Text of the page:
Iraqis Vote; Attacks Kill at Least 31

Iraqis are lining up to vote in the country's first open elections in more than 50 years despite a string of terror attacks. Officials said the first two hours of voting — which passed without an outrageous amount of bloodshed or violence — would set the tone for the day.

An Iraqi election official said that 72 percent of eligible Iraqi voters had turned out so far nationwide. The official, Adel al-Lami of the Independent Electoral Commission, offered no overall figures of the actual number of Iraqis who have voted to back up the claim.

As the day progressed, at least nine deadly homicide bombings and mortar strikes shook several polling stations across Iraq (search). The attacks killed at least 31 people, including four policemen and two Iraqi soldiers.

A Web site statement purportedly from insurgency leader Abu Musab al-Zarqawi's group claimed responsibility for the election-day attacks.

Despite the violence, turnout was brisk in some Shiite Muslim and mixed Shiite-Sunni neighborhoods. Even in the small town of Askan in the so-called "triangle of death" south of Baghdad — a mixed Sunni-Shiite area — 20 people waited in line at each of several polling centers. More walked toward the polls.

"This is democracy," said an elderly woman in a black abaya, Karfia Abbasi, holding up a thumb stained with purple ink to prove she had voted.

Leading secular Shiite candidate Ahmad Chalabi (search) told FOX News that the majority of Iraqis are not afraid and are determined to vote. They are grateful to the "young men and women of the U.S. forces for helping us get to this day.

"The momentum of the millions of people voting will create its own security," he said.

Casting his vote, Interim Prime Minister Ayad Allawi (search) called it "the first time the Iraqis will determine their destiny."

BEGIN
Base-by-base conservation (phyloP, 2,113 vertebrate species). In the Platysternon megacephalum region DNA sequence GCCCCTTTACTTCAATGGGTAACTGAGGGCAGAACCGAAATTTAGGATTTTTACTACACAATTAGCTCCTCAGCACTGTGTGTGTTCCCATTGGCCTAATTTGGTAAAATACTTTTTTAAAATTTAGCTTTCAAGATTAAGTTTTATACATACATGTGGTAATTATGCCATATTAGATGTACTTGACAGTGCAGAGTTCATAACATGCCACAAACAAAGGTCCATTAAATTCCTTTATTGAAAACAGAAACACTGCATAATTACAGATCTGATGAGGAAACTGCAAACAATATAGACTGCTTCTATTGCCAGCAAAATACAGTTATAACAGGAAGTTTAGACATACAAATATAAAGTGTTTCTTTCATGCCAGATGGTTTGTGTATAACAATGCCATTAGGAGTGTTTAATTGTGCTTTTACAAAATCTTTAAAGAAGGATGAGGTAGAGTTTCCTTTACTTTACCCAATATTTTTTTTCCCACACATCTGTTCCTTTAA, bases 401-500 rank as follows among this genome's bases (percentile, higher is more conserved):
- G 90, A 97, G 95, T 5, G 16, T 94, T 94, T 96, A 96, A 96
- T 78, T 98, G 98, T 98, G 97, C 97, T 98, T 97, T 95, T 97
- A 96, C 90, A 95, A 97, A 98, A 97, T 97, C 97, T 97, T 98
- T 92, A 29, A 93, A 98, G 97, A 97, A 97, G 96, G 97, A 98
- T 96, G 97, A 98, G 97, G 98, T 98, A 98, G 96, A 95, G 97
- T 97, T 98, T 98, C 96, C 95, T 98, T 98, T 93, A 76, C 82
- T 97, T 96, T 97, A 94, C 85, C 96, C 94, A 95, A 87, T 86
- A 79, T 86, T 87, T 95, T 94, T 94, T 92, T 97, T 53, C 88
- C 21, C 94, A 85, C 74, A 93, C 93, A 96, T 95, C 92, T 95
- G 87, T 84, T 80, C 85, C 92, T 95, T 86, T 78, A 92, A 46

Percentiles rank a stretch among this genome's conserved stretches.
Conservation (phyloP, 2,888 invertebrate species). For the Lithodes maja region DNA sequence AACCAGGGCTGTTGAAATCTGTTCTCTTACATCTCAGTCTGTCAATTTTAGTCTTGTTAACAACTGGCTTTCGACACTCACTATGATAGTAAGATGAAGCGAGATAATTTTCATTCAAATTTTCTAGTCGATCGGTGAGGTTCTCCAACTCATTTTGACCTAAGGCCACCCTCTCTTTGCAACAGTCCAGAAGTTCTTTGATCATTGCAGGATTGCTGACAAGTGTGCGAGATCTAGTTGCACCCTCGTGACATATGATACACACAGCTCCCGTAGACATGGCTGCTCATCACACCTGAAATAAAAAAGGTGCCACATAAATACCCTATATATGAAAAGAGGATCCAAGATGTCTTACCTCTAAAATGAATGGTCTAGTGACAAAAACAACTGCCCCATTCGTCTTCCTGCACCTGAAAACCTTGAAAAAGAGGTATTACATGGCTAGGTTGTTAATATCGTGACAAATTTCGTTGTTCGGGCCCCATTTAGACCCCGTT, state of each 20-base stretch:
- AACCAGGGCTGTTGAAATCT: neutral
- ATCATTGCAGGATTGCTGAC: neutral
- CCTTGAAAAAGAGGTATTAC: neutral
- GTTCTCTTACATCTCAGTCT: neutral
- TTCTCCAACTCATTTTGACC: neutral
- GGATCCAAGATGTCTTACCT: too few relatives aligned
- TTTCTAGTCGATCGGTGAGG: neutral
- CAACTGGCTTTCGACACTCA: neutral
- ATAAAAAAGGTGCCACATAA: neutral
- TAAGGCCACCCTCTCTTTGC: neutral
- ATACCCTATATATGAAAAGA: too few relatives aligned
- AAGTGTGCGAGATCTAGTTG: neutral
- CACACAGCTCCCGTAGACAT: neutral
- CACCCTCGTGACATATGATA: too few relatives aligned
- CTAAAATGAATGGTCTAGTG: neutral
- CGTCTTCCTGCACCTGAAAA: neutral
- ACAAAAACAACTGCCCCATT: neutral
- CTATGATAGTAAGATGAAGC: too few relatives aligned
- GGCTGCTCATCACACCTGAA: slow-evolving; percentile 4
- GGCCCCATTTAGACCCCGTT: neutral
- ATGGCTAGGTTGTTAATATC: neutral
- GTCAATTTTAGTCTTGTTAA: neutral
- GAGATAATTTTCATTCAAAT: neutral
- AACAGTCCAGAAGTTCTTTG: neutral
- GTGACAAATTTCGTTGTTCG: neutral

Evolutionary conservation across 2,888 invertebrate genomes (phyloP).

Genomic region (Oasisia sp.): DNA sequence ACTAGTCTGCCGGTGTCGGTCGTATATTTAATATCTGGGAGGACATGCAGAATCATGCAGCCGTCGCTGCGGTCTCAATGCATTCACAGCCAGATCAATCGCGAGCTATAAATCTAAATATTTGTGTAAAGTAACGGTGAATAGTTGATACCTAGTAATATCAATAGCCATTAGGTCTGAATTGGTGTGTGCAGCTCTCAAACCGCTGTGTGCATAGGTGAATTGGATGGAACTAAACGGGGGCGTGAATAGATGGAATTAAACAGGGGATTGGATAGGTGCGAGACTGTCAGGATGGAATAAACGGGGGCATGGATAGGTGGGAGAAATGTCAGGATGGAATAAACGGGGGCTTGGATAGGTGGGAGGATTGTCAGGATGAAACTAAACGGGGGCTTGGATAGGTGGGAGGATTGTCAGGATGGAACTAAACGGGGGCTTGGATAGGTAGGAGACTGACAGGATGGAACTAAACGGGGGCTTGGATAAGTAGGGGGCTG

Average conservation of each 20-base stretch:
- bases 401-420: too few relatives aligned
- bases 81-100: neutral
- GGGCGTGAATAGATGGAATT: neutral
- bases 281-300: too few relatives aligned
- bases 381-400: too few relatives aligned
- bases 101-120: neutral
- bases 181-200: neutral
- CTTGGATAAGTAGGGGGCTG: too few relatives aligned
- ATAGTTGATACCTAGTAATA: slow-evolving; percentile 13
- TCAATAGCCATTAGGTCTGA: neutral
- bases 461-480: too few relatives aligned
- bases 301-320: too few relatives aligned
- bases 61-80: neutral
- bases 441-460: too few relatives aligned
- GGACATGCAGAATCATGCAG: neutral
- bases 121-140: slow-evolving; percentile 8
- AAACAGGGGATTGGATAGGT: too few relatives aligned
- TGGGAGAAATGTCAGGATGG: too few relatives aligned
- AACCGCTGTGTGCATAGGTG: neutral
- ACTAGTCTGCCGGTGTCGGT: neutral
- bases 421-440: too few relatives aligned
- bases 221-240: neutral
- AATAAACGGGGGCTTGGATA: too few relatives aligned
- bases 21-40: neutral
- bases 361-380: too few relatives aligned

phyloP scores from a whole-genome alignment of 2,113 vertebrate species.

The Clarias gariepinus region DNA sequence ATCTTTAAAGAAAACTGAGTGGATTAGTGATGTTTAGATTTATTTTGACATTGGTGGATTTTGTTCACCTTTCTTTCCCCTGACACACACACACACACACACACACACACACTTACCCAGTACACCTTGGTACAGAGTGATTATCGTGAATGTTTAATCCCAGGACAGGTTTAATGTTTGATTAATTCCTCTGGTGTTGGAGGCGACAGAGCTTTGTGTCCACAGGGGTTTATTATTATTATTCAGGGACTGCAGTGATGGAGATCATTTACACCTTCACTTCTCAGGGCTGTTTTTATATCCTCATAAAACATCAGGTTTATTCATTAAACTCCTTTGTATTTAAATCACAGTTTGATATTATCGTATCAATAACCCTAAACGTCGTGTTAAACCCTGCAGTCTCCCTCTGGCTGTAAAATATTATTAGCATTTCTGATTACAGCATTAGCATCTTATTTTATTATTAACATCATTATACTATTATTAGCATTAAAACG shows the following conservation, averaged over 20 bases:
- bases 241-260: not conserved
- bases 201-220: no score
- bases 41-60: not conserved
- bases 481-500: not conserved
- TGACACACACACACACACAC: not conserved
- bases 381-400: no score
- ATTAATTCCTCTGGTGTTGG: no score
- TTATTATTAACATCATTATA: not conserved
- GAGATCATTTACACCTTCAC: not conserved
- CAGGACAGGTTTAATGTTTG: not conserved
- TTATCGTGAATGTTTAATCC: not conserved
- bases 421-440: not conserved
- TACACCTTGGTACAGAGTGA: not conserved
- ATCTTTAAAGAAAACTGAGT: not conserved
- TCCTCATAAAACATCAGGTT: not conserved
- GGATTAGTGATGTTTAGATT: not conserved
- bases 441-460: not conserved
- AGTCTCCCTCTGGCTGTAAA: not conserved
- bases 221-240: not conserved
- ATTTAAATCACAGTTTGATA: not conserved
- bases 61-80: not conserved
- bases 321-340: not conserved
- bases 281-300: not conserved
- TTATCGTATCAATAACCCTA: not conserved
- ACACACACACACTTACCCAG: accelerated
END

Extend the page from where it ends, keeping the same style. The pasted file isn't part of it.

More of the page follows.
When an unexplained boom sounded near one Baghdad voting station, some women put their hands to their mouths and whispered prayers. Others continued walking calmly to the voting stations. Several shouted in unison: "We have no fear."

An election day ban on most private cars forced relatives and even police to help elderly people to the polls. Some were carried in the arms of relatives, or taken in push cars. At one polling place in eastern Baghdad, an Iraqi policeman in a black ski mask tucked his assault rifle under one arm and guided the hand of an elderly blind woman, helping her to the polls.

In the most deadly attack Sunday, a homicide bomber blew himself up at a polling station in western Baghdad, killing himself, three policemen and a civilian, officials said. Witness Faleh Hussein said the bomber approached a line of voters and detonated an explosives belt. Six people were also injured.

In a second homicide attack at a school in western Baghdad, three people and the bomber died, police said.

And in a third homicide mission, at a polling center in a western part of Baghdad, one policemen and the bomber died, police said.

Also, three people were killed when mortars landed near a polling station in Sadr City, the heart of Baghdad's Shiite Muslim community. Seven to eight others were wounded, police said.

In addition, two people were killed when a mortar round missed a school serving as a polling center and hit a nearby home in southwestern Baghdad, said police Capt. Mohammed Taha.

Another policeman was killed in a mortar attack on a polling station in Khan al-Mahawil, south of Baghdad.